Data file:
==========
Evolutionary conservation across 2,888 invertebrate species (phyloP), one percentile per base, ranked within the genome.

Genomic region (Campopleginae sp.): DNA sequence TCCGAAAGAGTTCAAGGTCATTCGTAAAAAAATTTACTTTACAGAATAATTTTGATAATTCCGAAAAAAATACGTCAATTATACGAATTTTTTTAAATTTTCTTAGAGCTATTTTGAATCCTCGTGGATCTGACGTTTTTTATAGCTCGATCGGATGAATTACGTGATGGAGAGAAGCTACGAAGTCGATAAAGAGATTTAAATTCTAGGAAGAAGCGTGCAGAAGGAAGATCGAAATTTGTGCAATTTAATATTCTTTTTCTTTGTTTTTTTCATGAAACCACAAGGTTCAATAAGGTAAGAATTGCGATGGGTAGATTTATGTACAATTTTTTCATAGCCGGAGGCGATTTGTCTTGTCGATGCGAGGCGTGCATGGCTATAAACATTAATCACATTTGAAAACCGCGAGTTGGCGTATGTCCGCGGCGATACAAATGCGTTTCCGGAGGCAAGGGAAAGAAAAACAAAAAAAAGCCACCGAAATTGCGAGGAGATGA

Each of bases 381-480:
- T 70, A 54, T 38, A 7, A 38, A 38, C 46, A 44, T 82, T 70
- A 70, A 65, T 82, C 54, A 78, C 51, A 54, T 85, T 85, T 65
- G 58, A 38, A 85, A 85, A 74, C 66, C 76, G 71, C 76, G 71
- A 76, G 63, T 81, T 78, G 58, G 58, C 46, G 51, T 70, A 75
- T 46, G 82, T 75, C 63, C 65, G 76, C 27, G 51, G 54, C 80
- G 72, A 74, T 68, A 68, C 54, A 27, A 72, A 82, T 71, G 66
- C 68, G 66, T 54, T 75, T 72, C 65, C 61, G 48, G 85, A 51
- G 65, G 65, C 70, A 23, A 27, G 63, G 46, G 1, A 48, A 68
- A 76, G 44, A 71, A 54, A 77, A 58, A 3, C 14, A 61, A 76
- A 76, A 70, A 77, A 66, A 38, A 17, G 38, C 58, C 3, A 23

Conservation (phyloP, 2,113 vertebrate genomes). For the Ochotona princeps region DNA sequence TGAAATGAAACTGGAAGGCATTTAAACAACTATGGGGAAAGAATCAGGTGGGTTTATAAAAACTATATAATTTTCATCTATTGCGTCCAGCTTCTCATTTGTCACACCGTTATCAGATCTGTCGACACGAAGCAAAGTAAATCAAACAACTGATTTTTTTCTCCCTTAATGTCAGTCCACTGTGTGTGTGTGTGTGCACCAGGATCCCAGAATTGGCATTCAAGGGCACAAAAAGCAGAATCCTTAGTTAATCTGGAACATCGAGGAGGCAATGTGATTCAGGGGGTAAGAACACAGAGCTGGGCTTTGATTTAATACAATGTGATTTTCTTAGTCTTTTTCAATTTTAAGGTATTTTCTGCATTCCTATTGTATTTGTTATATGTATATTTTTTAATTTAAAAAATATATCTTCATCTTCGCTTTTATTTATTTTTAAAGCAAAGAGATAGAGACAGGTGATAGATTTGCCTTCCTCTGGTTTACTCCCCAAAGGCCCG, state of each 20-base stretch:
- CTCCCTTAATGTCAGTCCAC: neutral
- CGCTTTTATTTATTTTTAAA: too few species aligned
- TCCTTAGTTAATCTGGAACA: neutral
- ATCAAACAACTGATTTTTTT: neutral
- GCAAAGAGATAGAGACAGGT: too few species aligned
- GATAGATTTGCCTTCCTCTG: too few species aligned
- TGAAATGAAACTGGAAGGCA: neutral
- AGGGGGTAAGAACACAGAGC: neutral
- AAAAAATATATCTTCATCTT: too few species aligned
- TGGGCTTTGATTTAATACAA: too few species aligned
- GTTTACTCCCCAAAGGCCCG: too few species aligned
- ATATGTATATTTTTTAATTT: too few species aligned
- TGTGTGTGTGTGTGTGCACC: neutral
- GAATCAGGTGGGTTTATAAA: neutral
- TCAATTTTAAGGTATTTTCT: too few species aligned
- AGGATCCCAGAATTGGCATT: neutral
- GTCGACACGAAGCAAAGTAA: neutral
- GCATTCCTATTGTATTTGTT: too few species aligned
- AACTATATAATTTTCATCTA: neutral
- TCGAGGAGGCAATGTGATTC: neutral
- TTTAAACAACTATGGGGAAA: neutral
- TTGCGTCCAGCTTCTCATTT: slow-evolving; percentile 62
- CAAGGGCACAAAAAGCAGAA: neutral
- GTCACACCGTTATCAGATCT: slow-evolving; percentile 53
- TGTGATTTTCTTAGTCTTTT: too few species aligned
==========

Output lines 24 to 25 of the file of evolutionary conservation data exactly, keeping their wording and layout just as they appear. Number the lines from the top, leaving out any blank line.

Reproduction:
- TGGGCTTTGATTTAATACAA: too few species aligned
- GTTTACTCCCCAAAGGCCCG: too few species aligned